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I learned that Higher Education and Student Affairs is where I truly belong as a practitioner. It is often not easy to truly find what your internal drive is–the set of actions, activities, and external environment that gives you the upmost satisfaction and fulfillment. My years as an orientation leader, campus activities programmer, resident assistant, ΟΔΚ executive board member, teaching a studies skill class to freshman students and other work/volunteer experience in student affairs has given me a type and level of fulfillment I cannot quite put into words. Working with college students is such a privilege because these are the individuals readying themselves to enter society, the workforce, and possibly change the world, and if I can impact the learning, growth, career direction, and/or convey the value of education and knowledge, then that is my intentional contribution to the world I enjoy and can give. As a social worker and classmate of mine astutely said: “One person may not be able to change the world, but you can change the world of one person.” Regarding micro, macro, and mezzo changes (small, large, and medium changes respectively) my path of higher education has also granted me the knowledge, skills, and awareness of a researcher. My official title is Research Analyst in Teacher Education. And because many policies and laws dictate the operations in both higher education and social work realms, adequate evaluation and assessment of these policies and laws are needed to ensure the best interest to those affected by them are intended and implemented.

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I learned about my personality, habits, interest, motivations, and how these traits affect different environments and settings. I’m a straight, cis male. I’m an extrovert. I’m an artist. I’m a gamer. I’m a researcher. I’m a risk taker. I have aspects of a geek and hipster. I work in Higher Education. I’m a trend setter. I value innovation. I’m inquisitive. I’m impulsive. I’m a writer. I’m a student affairs practitioner. I’m easily bewildered. I’m compassionate. I’m appropriately sensual. I’m a mentor. I’m a logician. I can be somewhat smug. I’m witty and comical. I’m determined. All of these aspects make up Mario Lee Adkins, and even though I have a twin brother, there is no one like MLA. At this point in my professional life, I am going to be working with many different people, making ethical decisions that could affect many, and directly influencing others in various ways. At this point, I want to fully know and embrace my true self and calculate how this meshes with others, what traits I may have to heighten and what traits I may have to tone down depending on the circumstances. I think of myself (my before-mentioned traits) as puzzle pieces where all the pieces are present and they all fit together, yet aren’t all pieced together yet. As I grow older, the pieces come together piece by piece, I learn which pieces fit together, my favorite pieces, pieces I’m not too fond of, yet are apart of me anyway, and reevaluating the meaning or worth of a piece. As a professional, I want to be able to present this competed puzzle of me and use this self-actualized persona to positively impact and help others. Though for now, I will used the pieces I know how to use best and continue to be open to learning and having new experiences. As Sister Peggy O’Neall said on this trip: “The best professional is someone who has a genuine self. Find yourself, and you’ll find your place.”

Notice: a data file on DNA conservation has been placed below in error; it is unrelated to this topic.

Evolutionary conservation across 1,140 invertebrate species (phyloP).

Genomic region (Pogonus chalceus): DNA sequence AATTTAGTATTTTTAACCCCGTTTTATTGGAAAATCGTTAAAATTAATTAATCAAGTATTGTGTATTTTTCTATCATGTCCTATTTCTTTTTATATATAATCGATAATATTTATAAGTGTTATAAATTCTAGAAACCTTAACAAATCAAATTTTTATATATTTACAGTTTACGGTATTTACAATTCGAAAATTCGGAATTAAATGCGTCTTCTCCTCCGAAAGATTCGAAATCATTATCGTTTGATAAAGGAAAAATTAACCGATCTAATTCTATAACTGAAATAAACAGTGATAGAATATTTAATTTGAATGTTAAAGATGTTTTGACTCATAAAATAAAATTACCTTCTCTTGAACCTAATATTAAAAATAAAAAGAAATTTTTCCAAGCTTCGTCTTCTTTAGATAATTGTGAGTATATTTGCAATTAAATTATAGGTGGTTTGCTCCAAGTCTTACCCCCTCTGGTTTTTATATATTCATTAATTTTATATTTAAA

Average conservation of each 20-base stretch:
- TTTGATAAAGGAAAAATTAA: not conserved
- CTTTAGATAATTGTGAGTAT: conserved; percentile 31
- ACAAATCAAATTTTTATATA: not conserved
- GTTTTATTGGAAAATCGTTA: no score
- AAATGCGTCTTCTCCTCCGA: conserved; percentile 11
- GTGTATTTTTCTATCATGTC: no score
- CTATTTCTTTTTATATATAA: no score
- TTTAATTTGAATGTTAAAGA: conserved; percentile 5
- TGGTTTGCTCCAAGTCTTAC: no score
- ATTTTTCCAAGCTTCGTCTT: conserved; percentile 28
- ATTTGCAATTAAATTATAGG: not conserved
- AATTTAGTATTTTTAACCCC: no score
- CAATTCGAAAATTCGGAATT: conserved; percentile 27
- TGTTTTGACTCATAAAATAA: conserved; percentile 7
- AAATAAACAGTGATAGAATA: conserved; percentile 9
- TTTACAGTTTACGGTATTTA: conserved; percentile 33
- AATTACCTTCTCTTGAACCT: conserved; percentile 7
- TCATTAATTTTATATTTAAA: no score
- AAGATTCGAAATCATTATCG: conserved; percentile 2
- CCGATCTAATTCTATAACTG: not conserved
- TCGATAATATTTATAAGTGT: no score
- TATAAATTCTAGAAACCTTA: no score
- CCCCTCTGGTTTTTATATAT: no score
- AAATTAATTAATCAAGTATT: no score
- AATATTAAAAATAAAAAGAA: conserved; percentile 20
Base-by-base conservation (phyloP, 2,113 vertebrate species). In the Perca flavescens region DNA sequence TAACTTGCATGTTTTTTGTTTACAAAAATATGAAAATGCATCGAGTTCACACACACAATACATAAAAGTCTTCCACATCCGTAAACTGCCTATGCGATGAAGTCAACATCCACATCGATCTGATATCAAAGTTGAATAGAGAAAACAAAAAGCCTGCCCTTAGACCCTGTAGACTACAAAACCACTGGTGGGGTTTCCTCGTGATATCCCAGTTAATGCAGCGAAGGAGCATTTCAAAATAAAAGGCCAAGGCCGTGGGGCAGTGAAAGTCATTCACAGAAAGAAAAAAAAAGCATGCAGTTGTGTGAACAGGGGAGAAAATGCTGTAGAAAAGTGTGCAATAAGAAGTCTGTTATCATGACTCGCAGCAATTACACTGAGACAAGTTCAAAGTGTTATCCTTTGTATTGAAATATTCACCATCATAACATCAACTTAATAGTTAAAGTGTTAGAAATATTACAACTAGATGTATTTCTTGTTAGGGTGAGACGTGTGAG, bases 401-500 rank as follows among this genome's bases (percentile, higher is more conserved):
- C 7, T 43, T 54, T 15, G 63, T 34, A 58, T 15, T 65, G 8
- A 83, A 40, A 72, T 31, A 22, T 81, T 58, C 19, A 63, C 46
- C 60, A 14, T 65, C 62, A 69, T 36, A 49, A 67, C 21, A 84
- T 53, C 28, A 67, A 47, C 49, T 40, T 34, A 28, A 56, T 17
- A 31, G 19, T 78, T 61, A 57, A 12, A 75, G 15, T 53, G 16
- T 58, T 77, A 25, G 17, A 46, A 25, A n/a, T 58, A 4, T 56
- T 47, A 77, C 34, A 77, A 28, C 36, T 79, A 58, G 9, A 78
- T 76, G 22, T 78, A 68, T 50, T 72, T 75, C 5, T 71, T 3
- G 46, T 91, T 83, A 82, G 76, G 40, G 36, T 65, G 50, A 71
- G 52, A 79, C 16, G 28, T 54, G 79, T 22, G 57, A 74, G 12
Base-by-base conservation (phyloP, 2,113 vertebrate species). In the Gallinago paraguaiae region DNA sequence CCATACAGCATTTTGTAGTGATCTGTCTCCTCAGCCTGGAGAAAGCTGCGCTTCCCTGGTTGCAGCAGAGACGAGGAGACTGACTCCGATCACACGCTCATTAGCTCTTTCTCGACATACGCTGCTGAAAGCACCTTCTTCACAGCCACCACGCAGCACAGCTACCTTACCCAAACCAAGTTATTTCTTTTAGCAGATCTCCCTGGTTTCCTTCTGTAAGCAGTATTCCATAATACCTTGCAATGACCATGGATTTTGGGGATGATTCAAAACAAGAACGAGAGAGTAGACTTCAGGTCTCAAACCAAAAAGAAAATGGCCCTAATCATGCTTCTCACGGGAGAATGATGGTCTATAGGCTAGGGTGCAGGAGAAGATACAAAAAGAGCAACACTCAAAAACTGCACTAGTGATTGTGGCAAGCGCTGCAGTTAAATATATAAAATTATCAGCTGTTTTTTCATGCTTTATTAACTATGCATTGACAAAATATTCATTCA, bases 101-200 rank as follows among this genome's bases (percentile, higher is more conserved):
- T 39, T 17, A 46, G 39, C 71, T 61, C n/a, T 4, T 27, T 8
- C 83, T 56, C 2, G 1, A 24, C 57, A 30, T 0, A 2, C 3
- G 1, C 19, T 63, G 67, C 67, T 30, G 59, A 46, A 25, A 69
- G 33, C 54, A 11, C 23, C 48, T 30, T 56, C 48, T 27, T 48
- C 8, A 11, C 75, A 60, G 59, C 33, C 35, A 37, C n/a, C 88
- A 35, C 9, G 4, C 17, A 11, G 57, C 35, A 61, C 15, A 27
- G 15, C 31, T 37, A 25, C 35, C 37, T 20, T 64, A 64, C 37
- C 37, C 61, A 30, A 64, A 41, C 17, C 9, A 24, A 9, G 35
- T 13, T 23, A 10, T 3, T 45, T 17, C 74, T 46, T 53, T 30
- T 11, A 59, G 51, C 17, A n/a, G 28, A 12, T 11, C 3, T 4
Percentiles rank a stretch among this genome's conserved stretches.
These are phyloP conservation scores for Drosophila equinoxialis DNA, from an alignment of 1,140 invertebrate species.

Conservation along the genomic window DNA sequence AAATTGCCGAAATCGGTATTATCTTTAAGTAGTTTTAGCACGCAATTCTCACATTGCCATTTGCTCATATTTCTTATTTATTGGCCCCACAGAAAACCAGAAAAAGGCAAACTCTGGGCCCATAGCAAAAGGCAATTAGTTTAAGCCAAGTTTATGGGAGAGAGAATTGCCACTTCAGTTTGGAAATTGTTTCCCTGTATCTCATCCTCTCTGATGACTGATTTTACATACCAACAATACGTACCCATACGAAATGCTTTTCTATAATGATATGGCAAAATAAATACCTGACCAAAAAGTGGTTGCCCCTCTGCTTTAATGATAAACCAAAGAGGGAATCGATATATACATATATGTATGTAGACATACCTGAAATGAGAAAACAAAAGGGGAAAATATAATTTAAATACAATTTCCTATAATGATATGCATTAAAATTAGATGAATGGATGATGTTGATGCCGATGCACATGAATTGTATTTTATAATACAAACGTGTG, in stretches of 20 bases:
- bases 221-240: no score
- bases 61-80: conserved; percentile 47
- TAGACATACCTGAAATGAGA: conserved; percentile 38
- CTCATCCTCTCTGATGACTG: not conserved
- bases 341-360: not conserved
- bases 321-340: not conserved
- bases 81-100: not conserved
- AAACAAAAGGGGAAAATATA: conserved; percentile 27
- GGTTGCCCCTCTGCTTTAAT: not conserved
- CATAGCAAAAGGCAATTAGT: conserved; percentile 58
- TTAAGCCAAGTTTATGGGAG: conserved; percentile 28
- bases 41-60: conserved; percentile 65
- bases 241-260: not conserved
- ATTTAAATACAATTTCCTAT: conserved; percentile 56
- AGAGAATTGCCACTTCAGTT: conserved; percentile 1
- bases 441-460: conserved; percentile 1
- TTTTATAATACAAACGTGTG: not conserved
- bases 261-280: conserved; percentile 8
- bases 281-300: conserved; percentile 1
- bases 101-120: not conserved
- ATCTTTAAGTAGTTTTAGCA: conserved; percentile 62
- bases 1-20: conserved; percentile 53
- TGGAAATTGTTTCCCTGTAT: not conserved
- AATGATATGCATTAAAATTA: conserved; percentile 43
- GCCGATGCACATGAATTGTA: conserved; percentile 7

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I learned about the story of an El Salvadorian child named Axel and the practice of solidarity. During my two-day service work placement, I worked with many kids and they were so much fun to interact and play with. Their innocence was what made the experience so memorable. When I leave this country, I wanted to have at least one genuine tie that kept me connected in a positive and ongoing way. Sponsoring a child’s scholarship through Programa Velasco was perfect. My natural, internal consensus of this decision was one I’ve never experienced before, and for once in my life I could help another person on a level I never thought possible. Axel (who is ironically named after a popular Kingdom Hearts video game character) is a short, energetic, shy, and slightly inquisitive little 2-year-old boy. His birthday is next month in June and from what I’ve heard he’s an excellent artist. I committed to paying about 75% of his preschool/head start tuition for the year. His family qualifies for it based on a financial assessment via the organization. In Axel I see so many puzzle pieces similar to mine, so much potential if given the chance. After I hugged his mother, she thanked me and was tearing up, as was I. I was able to hold him and I knew a good decision was made today and I could positively impact his life. Though just as important, I know he will positively impact and influence mine as well. I have a lot to learn from Axel. I see this not as an act of charity, but one of solidarity. We are two equals helping and learning from one another.